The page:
“You don’t defibrillate asystole…” and other arguments with creatives

It is a favourite pastime of anyone who works in healthcare to scoff at the mistakes we see when medicine is portrayed on film. From the back-to-front chest X-ray on Scrubs to the miraculous success rates of chest compressions in soaps we love to mock. However, for the last four years I have been working with various TV programmes to try to inject a degree of realism without dampening the drama.

This started with Holby City when I helped out on set, making sure that operating scenes looked realistic and that the actors could pass off as surgeons. This was my introduction to the tension between realism and plot. Being a medical drama, Holby had the budget and resources to try and get things right, but even they couldn’t keep viewers interested if they showed a lovely routine list of day cases where nothing goes wrong!

Holby led to me being approached by Eastenders,  which was a different type of work. With 6–8 million viewers every week, this is a show with massive reach. They have a surprising number of storylines involving medicine, ranging from characters with chronic health problems, through to the massive set piece car crashes and explosions. Even with the minor stuff, when they get it wrong they face a slew of complaints from the public and charities. Often Eastenders will want me to come up with injuries or illnesses that fit a story arc. For example, they will want someone stabbed, look like they are going to die, but then get better and be out of the hospital in seven days. This is normally straightforward, apart from making sure they aren’t reusing stuff from previous years!

Working on longer running storylines is more interesting, the most exciting of which was Phil Mitchell’s liver transplant story on Eastenders. They came to me wanting a way to rejuvenate Phil, who had become a belligerent drunk who had lost his sparkle. I suggested a storyline that took him into liver failure and then showed a long climb back to health, with a liver transplant as the final redemption. However, this was a story fraught with public health issues. It was well established that when the famous liver transplant recipient and footballer George Best started drinking again organ donation rates fell. (more…)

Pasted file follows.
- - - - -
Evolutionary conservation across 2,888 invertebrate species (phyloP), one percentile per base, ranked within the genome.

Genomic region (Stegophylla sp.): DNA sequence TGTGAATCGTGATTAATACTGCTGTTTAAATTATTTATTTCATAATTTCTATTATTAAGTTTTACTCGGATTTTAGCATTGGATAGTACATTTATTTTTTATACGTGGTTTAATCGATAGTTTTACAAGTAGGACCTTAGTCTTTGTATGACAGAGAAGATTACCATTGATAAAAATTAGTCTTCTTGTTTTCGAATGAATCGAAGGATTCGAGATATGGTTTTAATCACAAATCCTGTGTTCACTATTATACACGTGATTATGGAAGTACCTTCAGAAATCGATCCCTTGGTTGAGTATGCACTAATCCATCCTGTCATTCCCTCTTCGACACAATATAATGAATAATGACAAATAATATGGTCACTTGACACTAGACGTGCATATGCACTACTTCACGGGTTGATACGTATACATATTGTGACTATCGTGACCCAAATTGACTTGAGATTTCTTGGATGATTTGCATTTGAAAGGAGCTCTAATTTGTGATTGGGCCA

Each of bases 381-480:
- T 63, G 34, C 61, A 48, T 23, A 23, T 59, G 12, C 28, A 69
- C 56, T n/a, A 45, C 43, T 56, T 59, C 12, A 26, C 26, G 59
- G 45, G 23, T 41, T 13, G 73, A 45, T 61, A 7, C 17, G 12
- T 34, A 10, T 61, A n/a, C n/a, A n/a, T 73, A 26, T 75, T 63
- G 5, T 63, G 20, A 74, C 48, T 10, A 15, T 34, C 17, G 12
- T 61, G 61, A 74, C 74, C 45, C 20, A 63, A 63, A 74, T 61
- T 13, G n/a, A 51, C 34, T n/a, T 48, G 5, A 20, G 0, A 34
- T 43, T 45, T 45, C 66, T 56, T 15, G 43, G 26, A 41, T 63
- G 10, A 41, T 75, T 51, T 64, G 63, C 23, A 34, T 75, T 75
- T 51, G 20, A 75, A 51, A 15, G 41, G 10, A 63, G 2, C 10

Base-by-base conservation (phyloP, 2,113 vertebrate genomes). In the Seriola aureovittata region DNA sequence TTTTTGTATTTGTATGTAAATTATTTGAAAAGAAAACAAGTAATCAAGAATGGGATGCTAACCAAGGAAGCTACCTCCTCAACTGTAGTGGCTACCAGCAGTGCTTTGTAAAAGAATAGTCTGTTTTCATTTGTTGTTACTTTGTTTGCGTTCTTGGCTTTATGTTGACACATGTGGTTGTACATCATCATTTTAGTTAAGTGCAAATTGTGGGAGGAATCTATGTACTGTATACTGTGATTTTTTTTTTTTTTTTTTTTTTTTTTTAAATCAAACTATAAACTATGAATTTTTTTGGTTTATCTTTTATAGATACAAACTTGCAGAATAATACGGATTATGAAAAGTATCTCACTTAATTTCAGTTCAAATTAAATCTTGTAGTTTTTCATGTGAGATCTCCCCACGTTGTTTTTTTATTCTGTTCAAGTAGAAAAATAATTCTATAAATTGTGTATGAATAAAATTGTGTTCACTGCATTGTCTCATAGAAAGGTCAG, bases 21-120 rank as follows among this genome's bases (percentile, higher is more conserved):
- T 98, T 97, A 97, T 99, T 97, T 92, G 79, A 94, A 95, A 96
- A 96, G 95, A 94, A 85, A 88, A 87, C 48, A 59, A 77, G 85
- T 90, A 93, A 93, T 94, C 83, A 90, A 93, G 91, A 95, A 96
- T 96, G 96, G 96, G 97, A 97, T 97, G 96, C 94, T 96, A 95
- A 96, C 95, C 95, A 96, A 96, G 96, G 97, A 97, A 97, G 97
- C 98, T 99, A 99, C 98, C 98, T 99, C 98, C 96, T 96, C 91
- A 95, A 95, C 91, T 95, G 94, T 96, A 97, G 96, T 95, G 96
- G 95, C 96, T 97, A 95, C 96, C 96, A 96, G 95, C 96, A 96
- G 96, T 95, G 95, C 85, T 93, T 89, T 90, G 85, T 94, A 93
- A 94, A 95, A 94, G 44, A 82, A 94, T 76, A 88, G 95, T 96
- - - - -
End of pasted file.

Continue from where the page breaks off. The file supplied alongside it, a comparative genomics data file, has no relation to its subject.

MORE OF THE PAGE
Autumn term – gone in a flash!

My name is James Moss and this is my second blog post (the first is here). I’m a Senior Teaching Fellow in the Faculty of Medicine and I focus on teaching physiology – the body and how it works – to our medical and science students. These posts will be my own thoughts and reflections, and will hopefully give you a (non-invasive) look inside my head at different times of the year.

Students’ arrival

After a long summer of tumbleweeds rolling through the foyer of the Sir Alexander Fleming Building, our Freshers arrived and second years returned, and the building regained its usual hustle and bustle. There were downsides, however: much longer queues for lunch and much more difficult to book a room at short notice! That said, the buzz is totally worth it.

Commemoration Day and my President’s Medal

October 2017 was the first year I attended the Commemoration Day, where our graduating students celebrate their enormous achievements in the Royal Albert Hall, alongside their friends and family. Seeing students that I’ve taught hear their name, smile widely and walk across the stage to shake hands with senior academic staff generated many proud moments.

This was a particularly humbling day for me because I was the recipient of a prestigious internal award (a President’s medal*) for my contribution to teaching. As such, my family and I were treated as VIPs for the day and even had a chaperone. For someone like me who is independent to a fault, this was a very weird situation)! My parents, wife and brother watched the ceremony from the Queen’s Box and were treated to great wine and food. Fortunately, when the time came to receive the award, I made it safely to my prearranged spot without tripping – the Events Team plan the day with military precision. Later, a student in the audience did send me a photo accusing me of sleeping during the kind words the Vice-Provost said about me. That definitely wasn’t the case! (more…)